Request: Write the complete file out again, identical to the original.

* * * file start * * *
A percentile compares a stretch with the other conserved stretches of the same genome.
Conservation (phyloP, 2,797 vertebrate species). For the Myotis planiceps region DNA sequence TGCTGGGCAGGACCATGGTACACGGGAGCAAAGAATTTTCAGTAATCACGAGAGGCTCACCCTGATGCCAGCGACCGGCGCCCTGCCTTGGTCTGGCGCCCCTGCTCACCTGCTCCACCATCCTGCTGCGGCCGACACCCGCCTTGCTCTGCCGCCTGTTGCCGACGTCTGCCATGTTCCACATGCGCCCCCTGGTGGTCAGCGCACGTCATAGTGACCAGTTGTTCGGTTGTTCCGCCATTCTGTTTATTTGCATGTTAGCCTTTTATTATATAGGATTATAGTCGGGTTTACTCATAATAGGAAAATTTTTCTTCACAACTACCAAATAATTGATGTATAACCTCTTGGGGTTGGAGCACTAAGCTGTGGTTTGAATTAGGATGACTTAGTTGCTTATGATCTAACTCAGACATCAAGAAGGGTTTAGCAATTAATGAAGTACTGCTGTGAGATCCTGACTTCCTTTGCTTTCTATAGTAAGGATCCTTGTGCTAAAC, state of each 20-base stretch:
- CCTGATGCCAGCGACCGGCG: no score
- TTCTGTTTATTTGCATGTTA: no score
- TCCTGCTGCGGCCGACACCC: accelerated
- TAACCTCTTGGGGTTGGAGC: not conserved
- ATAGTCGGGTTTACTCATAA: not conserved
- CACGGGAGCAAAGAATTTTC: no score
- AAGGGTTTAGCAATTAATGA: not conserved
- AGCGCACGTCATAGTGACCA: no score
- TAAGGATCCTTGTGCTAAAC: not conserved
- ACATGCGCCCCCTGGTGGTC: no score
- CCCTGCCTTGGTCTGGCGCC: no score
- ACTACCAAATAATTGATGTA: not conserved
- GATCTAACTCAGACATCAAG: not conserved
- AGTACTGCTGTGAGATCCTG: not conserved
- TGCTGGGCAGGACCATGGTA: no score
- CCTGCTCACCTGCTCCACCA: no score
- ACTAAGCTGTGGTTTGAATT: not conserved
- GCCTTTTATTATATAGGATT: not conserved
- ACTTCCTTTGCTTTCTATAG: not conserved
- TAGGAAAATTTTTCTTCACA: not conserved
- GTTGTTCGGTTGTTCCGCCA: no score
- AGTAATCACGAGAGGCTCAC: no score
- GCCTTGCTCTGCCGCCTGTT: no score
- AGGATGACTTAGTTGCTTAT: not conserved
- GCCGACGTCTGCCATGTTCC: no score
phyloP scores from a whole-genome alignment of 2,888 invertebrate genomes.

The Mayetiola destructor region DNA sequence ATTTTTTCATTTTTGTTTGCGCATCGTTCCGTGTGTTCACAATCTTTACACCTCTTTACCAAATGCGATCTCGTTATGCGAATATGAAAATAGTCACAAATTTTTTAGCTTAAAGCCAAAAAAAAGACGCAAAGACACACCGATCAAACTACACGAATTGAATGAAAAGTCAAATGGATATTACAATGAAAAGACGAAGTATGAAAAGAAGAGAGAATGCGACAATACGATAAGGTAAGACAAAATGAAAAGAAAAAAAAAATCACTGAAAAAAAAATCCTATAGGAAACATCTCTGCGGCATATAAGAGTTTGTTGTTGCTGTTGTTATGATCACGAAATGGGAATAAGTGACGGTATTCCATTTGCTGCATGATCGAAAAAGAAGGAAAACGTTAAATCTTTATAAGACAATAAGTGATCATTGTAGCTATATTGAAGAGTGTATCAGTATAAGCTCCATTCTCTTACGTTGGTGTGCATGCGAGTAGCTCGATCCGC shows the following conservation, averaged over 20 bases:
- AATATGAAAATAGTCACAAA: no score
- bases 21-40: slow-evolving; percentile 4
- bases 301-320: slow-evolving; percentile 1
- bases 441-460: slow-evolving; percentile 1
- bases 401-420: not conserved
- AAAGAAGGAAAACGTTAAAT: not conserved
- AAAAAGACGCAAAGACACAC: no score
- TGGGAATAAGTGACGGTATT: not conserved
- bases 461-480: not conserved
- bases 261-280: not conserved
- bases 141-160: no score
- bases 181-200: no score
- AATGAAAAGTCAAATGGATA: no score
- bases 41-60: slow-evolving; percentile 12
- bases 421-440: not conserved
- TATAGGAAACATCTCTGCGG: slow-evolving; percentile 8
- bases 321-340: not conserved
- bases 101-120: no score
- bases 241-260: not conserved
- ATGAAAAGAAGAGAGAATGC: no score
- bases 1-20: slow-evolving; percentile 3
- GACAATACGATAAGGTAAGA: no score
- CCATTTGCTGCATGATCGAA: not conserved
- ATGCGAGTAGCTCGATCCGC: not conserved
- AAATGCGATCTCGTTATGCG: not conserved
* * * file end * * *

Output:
A percentile compares a stretch with the other conserved stretches of the same genome.
Conservation (phyloP, 2,797 vertebrate species). For the Myotis planiceps region DNA sequence TGCTGGGCAGGACCATGGTACACGGGAGCAAAGAATTTTCAGTAATCACGAGAGGCTCACCCTGATGCCAGCGACCGGCGCCCTGCCTTGGTCTGGCGCCCCTGCTCACCTGCTCCACCATCCTGCTGCGGCCGACACCCGCCTTGCTCTGCCGCCTGTTGCCGACGTCTGCCATGTTCCACATGCGCCCCCTGGTGGTCAGCGCACGTCATAGTGACCAGTTGTTCGGTTGTTCCGCCATTCTGTTTATTTGCATGTTAGCCTTTTATTATATAGGATTATAGTCGGGTTTACTCATAATAGGAAAATTTTTCTTCACAACTACCAAATAATTGATGTATAACCTCTTGGGGTTGGAGCACTAAGCTGTGGTTTGAATTAGGATGACTTAGTTGCTTATGATCTAACTCAGACATCAAGAAGGGTTTAGCAATTAATGAAGTACTGCTGTGAGATCCTGACTTCCTTTGCTTTCTATAGTAAGGATCCTTGTGCTAAAC, state of each 20-base stretch:
- CCTGATGCCAGCGACCGGCG: no score
- TTCTGTTTATTTGCATGTTA: no score
- TCCTGCTGCGGCCGACACCC: accelerated
- TAACCTCTTGGGGTTGGAGC: not conserved
- ATAGTCGGGTTTACTCATAA: not conserved
- CACGGGAGCAAAGAATTTTC: no score
- AAGGGTTTAGCAATTAATGA: not conserved
- AGCGCACGTCATAGTGACCA: no score
- TAAGGATCCTTGTGCTAAAC: not conserved
- ACATGCGCCCCCTGGTGGTC: no score
- CCCTGCCTTGGTCTGGCGCC: no score
- ACTACCAAATAATTGATGTA: not conserved
- GATCTAACTCAGACATCAAG: not conserved
- AGTACTGCTGTGAGATCCTG: not conserved
- TGCTGGGCAGGACCATGGTA: no score
- CCTGCTCACCTGCTCCACCA: no score
- ACTAAGCTGTGGTTTGAATT: not conserved
- GCCTTTTATTATATAGGATT: not conserved
- ACTTCCTTTGCTTTCTATAG: not conserved
- TAGGAAAATTTTTCTTCACA: not conserved
- GTTGTTCGGTTGTTCCGCCA: no score
- AGTAATCACGAGAGGCTCAC: no score
- GCCTTGCTCTGCCGCCTGTT: no score
- AGGATGACTTAGTTGCTTAT: not conserved
- GCCGACGTCTGCCATGTTCC: no score
phyloP scores from a whole-genome alignment of 2,888 invertebrate genomes.

The Mayetiola destructor region DNA sequence ATTTTTTCATTTTTGTTTGCGCATCGTTCCGTGTGTTCACAATCTTTACACCTCTTTACCAAATGCGATCTCGTTATGCGAATATGAAAATAGTCACAAATTTTTTAGCTTAAAGCCAAAAAAAAGACGCAAAGACACACCGATCAAACTACACGAATTGAATGAAAAGTCAAATGGATATTACAATGAAAAGACGAAGTATGAAAAGAAGAGAGAATGCGACAATACGATAAGGTAAGACAAAATGAAAAGAAAAAAAAAATCACTGAAAAAAAAATCCTATAGGAAACATCTCTGCGGCATATAAGAGTTTGTTGTTGCTGTTGTTATGATCACGAAATGGGAATAAGTGACGGTATTCCATTTGCTGCATGATCGAAAAAGAAGGAAAACGTTAAATCTTTATAAGACAATAAGTGATCATTGTAGCTATATTGAAGAGTGTATCAGTATAAGCTCCATTCTCTTACGTTGGTGTGCATGCGAGTAGCTCGATCCGC shows the following conservation, averaged over 20 bases:
- AATATGAAAATAGTCACAAA: no score
- bases 21-40: slow-evolving; percentile 4
- bases 301-320: slow-evolving; percentile 1
- bases 441-460: slow-evolving; percentile 1
- bases 401-420: not conserved
- AAAGAAGGAAAACGTTAAAT: not conserved
- AAAAAGACGCAAAGACACAC: no score
- TGGGAATAAGTGACGGTATT: not conserved
- bases 461-480: not conserved
- bases 261-280: not conserved
- bases 141-160: no score
- bases 181-200: no score
- AATGAAAAGTCAAATGGATA: no score
- bases 41-60: slow-evolving; percentile 12
- bases 421-440: not conserved
- TATAGGAAACATCTCTGCGG: slow-evolving; percentile 8
- bases 321-340: not conserved
- bases 101-120: no score
- bases 241-260: not conserved
- ATGAAAAGAAGAGAGAATGC: no score
- bases 1-20: slow-evolving; percentile 3
- GACAATACGATAAGGTAAGA: no score
- CCATTTGCTGCATGATCGAA: not conserved
- ATGCGAGTAGCTCGATCCGC: not conserved
- AAATGCGATCTCGTTATGCG: not conserved